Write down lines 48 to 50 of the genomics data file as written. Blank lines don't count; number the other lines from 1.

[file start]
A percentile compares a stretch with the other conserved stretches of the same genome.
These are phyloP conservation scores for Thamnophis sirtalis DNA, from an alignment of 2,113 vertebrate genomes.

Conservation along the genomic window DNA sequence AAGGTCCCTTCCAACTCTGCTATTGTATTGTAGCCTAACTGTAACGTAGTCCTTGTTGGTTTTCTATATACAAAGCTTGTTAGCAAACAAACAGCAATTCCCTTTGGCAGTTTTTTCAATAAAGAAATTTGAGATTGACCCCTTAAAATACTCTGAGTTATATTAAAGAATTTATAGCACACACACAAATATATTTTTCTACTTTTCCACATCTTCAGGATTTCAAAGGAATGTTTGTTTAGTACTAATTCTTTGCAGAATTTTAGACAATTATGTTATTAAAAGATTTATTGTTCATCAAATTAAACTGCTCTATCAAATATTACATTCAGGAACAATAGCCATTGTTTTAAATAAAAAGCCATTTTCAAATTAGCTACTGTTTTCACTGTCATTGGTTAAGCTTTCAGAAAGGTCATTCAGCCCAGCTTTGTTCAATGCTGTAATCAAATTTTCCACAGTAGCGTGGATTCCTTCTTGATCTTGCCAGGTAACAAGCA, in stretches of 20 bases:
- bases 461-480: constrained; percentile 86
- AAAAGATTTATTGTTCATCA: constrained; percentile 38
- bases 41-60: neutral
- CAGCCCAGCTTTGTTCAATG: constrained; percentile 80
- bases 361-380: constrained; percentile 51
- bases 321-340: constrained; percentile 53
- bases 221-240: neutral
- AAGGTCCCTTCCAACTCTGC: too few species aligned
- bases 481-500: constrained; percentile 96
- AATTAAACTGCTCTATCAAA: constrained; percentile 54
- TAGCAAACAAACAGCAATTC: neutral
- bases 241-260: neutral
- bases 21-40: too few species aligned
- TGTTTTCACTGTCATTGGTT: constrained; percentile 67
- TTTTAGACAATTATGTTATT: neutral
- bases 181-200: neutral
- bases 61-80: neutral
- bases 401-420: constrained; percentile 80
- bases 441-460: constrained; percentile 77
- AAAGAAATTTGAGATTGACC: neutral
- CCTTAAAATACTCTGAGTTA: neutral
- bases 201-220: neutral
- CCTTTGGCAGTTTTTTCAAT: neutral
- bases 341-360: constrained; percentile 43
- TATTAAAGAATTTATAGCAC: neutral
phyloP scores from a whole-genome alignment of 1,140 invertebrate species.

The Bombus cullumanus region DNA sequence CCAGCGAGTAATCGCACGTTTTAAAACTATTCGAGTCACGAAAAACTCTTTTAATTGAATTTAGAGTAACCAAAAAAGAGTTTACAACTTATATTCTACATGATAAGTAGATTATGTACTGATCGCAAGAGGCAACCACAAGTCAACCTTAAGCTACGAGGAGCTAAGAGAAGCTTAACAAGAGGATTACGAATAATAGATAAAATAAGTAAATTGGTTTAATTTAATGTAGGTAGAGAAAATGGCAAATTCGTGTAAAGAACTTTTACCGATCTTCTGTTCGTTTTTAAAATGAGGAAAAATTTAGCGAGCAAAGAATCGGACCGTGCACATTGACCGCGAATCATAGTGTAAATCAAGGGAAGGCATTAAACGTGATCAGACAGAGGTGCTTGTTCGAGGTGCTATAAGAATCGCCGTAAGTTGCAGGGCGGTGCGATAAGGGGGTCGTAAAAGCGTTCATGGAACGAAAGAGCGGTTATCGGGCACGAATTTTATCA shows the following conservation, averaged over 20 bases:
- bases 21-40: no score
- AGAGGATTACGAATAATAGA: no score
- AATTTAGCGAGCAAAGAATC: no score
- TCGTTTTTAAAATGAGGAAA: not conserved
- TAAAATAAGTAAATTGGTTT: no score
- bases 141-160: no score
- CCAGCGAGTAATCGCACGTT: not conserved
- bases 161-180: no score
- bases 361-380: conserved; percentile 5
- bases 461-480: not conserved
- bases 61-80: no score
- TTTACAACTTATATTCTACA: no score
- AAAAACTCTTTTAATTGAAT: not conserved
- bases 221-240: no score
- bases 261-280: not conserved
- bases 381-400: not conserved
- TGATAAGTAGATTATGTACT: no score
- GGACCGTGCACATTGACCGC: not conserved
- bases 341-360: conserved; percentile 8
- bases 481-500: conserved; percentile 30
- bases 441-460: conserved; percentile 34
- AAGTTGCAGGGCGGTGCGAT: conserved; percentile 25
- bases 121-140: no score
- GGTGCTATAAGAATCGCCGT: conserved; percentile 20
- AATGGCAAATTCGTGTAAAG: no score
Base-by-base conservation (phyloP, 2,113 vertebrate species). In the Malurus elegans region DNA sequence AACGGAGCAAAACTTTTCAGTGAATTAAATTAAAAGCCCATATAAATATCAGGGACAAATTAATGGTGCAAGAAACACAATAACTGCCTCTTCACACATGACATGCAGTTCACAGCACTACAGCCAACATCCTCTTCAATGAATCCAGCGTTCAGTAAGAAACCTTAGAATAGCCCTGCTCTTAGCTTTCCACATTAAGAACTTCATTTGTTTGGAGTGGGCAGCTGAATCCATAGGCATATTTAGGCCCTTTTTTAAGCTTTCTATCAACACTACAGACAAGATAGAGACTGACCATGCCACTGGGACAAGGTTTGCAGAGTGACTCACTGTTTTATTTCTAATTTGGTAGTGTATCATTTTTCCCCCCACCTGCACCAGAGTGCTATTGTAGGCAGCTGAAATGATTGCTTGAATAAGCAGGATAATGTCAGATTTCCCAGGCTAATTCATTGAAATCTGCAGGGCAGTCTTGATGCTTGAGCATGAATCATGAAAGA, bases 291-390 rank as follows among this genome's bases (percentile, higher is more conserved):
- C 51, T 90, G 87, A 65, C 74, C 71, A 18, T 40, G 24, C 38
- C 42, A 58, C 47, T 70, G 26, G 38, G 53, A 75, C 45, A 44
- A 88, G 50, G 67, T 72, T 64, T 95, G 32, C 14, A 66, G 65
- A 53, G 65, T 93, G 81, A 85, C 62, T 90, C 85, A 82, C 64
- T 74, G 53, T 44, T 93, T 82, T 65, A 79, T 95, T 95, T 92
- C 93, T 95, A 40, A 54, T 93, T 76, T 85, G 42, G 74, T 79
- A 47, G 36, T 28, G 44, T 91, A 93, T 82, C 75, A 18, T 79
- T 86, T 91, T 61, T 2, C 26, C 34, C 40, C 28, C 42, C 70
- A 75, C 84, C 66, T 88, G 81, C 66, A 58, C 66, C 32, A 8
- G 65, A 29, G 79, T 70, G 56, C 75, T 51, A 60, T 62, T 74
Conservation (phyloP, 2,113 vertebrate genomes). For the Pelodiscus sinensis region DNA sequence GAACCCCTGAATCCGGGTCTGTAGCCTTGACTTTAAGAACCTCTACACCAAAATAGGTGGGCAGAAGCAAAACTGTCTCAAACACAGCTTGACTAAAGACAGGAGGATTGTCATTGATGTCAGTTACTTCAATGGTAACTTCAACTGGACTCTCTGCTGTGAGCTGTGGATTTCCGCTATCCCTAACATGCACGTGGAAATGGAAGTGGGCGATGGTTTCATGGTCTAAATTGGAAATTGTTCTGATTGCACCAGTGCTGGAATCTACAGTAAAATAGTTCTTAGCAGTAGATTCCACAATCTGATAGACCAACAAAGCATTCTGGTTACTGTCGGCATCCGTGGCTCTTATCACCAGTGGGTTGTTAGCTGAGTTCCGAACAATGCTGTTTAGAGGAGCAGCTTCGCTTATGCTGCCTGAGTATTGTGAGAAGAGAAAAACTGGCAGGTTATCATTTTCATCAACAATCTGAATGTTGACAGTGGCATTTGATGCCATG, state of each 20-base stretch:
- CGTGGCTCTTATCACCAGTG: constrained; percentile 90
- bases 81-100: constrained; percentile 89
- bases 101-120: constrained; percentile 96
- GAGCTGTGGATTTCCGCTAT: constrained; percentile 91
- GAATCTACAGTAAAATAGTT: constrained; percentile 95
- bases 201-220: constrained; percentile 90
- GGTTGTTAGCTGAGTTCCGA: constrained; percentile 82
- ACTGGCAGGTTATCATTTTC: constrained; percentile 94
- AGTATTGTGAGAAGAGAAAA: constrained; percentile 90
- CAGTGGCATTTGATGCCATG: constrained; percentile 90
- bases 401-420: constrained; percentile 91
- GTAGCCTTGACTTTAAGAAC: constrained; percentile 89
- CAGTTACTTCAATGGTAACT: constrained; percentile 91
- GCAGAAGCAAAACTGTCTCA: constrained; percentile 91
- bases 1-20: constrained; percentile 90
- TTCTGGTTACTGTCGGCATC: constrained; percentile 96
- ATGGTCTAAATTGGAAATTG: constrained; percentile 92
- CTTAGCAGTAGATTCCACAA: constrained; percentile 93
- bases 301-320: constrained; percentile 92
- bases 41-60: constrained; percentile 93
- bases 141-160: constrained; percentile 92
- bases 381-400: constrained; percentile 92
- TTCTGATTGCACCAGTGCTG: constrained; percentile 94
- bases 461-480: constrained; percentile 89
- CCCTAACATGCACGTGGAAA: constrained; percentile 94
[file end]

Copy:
- GGACCGTGCACATTGACCGC: not conserved
- bases 341-360: conserved; percentile 8
- bases 481-500: conserved; percentile 30